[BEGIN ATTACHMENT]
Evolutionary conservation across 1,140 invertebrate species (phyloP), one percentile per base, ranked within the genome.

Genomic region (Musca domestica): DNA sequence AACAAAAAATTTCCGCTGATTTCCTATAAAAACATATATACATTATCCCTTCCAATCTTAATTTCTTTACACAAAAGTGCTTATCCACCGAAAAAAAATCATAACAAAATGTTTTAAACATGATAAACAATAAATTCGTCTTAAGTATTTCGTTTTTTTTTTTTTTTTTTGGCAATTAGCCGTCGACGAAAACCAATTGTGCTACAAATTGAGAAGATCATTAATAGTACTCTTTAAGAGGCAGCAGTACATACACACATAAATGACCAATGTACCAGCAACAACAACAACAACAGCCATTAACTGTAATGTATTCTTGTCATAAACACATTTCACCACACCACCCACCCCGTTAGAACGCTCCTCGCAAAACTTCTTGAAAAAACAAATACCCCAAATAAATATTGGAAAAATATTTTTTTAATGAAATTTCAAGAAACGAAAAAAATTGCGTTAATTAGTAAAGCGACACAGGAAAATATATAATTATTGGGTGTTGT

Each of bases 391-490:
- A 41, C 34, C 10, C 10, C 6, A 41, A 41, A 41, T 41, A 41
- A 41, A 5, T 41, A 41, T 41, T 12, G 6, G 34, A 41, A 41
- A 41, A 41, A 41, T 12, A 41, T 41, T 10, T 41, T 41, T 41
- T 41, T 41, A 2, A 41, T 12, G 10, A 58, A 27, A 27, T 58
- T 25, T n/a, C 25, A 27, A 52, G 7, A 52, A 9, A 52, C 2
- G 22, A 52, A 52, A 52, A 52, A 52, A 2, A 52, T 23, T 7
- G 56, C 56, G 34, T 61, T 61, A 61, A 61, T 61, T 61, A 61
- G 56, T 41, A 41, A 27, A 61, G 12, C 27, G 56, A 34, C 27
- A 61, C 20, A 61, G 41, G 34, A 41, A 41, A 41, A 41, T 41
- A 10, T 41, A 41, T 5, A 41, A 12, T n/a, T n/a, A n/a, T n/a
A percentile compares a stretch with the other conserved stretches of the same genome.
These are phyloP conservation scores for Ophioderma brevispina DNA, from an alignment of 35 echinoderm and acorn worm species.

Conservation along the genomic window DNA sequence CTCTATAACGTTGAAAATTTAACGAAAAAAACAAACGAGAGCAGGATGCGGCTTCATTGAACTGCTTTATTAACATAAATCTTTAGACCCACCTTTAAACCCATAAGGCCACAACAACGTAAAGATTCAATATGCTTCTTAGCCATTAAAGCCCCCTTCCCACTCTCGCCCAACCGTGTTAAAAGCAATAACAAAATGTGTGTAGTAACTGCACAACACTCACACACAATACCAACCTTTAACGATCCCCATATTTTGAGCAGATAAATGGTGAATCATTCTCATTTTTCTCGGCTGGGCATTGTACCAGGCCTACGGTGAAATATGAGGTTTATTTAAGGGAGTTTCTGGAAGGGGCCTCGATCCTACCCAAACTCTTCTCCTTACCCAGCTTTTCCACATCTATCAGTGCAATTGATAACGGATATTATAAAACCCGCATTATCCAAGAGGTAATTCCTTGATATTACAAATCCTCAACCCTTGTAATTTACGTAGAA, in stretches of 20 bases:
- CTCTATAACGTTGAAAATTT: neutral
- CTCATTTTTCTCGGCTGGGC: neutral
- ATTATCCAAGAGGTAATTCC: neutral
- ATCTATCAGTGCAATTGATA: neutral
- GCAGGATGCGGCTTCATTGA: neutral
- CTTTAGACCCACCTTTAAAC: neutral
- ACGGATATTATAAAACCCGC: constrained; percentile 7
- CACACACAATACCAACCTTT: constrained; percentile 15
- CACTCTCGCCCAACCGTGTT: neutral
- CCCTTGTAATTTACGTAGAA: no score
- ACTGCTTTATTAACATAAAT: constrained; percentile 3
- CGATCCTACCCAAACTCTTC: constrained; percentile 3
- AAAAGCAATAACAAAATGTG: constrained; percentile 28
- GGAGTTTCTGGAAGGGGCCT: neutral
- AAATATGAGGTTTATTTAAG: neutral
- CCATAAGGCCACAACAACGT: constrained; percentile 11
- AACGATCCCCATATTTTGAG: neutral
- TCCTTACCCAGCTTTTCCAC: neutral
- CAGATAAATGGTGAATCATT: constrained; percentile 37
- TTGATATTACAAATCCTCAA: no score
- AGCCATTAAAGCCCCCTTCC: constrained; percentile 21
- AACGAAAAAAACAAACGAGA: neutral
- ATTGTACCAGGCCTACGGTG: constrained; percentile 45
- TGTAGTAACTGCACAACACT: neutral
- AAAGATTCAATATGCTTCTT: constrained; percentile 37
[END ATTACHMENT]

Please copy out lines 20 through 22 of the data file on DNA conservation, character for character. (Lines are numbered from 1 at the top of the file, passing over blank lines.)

- ATCTATCAGTGCAATTGATA: neutral
- GCAGGATGCGGCTTCATTGA: neutral
- CTTTAGACCCACCTTTAAAC: neutral